Speed Control and Transport Policy
Mayer Hillman and Stephen Plowden
'just the sort of report to slip surreptitiously on the coffee tables of those with testosterone-Testarossa syndrome (male=fast car)...Be there when they read it'
'a persuasive and detailed case for revising limits downwards, worthy of careful consideration'
'contains many useful ideas which should form the basis for moving transport towards considering and alleviating the harmful environmental effects of traffic and reducing the demand for even more road space'
The Transport Economist
'a first-rate book which provides all those campaigning for lower speed limits with sound academic reasons'
Although speed limits exist in all countries, their great potential as an instrument of transport policy has never before been properly explored. This pioneering book by two of the UK's leading transport policy researchers is the first to do. Plowden and Hillman trace the connections between speed and the various harmful effects of road traffic, and discuss the likely effects of lower speeds on journey times and travel patterns. Using detailed statistical evidence they calculate that the standard urban speed limit should be reduced from 30mph to 20mph, and that the national speed limit should probably be no higher than 55mph.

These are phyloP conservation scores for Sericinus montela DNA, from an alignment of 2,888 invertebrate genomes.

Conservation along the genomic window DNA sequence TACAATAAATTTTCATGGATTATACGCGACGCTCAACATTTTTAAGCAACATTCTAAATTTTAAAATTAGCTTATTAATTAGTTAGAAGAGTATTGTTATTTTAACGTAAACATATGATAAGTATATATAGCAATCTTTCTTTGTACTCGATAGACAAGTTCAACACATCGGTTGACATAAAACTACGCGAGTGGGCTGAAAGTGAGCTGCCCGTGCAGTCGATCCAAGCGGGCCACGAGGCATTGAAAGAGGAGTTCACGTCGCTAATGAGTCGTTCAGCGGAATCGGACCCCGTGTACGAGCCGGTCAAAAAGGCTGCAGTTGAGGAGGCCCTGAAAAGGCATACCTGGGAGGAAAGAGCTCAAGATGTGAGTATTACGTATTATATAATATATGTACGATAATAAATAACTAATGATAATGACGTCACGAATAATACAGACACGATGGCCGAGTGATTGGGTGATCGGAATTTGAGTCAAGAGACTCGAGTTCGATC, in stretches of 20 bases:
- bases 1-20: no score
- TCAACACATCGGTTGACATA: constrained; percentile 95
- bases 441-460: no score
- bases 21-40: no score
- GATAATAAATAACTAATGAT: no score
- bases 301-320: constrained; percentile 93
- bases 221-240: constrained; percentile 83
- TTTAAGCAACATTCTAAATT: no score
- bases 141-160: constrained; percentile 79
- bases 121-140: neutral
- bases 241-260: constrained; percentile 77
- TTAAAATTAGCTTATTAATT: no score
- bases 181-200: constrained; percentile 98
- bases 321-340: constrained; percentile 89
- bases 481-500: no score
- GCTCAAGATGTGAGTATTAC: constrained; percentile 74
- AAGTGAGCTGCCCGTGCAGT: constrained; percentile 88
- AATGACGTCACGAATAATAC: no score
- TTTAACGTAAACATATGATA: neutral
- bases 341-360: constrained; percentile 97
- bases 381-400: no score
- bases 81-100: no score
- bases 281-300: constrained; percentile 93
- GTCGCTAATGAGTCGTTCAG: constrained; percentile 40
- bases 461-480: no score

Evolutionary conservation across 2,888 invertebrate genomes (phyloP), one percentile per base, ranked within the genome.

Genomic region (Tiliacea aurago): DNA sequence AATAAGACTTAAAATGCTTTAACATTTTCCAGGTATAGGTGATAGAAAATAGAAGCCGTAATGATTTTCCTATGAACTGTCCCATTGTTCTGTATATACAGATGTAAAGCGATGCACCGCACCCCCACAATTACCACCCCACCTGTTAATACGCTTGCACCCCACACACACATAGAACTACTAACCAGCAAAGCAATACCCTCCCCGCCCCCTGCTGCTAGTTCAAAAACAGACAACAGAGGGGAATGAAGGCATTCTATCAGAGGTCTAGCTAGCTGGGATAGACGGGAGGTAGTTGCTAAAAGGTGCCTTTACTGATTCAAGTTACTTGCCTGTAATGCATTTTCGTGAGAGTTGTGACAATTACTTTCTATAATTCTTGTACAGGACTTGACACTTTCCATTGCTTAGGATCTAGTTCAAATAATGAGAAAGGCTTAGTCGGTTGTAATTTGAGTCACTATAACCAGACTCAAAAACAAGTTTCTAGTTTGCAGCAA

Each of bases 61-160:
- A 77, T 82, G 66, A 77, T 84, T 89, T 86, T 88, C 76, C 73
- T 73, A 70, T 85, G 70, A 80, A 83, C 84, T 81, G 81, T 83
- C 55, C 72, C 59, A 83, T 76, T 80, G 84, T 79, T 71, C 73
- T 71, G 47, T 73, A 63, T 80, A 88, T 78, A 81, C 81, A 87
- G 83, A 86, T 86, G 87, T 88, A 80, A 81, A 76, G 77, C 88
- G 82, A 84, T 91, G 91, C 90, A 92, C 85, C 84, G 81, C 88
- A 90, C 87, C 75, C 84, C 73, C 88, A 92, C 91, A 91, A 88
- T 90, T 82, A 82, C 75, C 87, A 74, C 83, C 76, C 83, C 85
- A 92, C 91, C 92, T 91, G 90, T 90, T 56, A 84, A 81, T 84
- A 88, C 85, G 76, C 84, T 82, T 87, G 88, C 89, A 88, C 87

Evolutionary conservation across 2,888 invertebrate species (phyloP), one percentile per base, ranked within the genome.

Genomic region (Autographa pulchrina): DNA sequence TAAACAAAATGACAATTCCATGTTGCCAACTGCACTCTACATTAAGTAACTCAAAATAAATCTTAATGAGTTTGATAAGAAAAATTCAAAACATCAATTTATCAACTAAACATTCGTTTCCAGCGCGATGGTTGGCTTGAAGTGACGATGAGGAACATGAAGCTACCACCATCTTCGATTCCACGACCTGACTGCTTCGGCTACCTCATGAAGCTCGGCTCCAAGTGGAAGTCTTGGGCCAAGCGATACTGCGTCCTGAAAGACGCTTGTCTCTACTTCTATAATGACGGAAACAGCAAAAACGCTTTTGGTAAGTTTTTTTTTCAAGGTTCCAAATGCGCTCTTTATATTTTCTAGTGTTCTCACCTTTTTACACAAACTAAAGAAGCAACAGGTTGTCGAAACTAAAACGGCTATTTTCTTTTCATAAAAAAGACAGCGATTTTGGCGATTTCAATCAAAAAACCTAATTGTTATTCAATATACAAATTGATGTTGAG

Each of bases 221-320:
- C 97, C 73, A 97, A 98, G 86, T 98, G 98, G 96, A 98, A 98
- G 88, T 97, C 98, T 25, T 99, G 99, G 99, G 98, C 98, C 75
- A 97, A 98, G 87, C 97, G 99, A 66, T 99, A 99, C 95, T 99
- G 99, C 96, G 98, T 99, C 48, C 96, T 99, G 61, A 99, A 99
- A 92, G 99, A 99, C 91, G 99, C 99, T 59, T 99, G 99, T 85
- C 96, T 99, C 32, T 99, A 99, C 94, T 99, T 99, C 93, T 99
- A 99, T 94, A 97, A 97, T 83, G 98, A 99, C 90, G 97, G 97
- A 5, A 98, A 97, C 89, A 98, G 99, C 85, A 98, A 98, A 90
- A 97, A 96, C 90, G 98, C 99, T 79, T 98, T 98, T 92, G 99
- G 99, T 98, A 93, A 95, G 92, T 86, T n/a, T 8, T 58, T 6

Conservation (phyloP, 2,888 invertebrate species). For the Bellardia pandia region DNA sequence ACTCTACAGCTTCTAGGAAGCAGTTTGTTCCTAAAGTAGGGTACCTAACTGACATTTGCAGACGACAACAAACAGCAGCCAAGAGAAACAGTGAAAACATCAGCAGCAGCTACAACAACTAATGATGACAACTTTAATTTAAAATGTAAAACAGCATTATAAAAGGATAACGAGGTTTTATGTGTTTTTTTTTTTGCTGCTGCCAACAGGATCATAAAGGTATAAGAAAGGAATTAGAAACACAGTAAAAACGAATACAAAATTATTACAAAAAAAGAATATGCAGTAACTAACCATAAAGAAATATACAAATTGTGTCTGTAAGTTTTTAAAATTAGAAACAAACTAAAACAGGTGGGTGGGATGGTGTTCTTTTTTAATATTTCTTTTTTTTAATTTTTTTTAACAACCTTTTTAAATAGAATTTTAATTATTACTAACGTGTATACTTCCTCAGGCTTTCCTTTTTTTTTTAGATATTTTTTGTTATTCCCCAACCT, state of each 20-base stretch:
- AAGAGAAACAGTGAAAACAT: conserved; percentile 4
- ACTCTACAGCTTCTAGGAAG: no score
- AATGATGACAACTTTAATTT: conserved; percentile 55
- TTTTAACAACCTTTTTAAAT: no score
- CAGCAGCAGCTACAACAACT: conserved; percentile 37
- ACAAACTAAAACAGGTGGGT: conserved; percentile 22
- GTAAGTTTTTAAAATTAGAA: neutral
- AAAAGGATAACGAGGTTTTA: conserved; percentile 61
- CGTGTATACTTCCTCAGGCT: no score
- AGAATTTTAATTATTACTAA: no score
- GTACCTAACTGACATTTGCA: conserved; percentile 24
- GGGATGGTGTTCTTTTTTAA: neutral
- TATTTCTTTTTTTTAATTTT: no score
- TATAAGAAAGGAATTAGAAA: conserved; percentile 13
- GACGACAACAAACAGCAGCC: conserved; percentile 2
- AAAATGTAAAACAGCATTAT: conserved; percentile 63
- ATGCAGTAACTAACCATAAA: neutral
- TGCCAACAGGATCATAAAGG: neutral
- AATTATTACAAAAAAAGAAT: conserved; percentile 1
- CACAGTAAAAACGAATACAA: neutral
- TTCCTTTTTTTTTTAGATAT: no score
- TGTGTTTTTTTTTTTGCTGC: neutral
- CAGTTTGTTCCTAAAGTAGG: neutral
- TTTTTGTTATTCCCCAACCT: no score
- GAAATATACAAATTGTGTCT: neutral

Plowden and Hillman give convincing evidence that the most effective method of enforcing speed limits is through the vehicle itself. And they show that if top speeds and acceleration were lowered, vehicles could be much more fuel efficient, quieter, and much less polluting.
Speed Control and Transport Policy will be of interest to policy makers with an interest in transport, the environment and road safety; academics, researchers and students on a range of planning, environmental studies and transport studies courses; transport engineers, planners and economists,, environmental consultants and professionals; and anyone concerned about the effects of traffic on the community.
£14.95 paperback ISBN 0 85374 692 3
1996 240 pages 216 x 135mm
Report number 815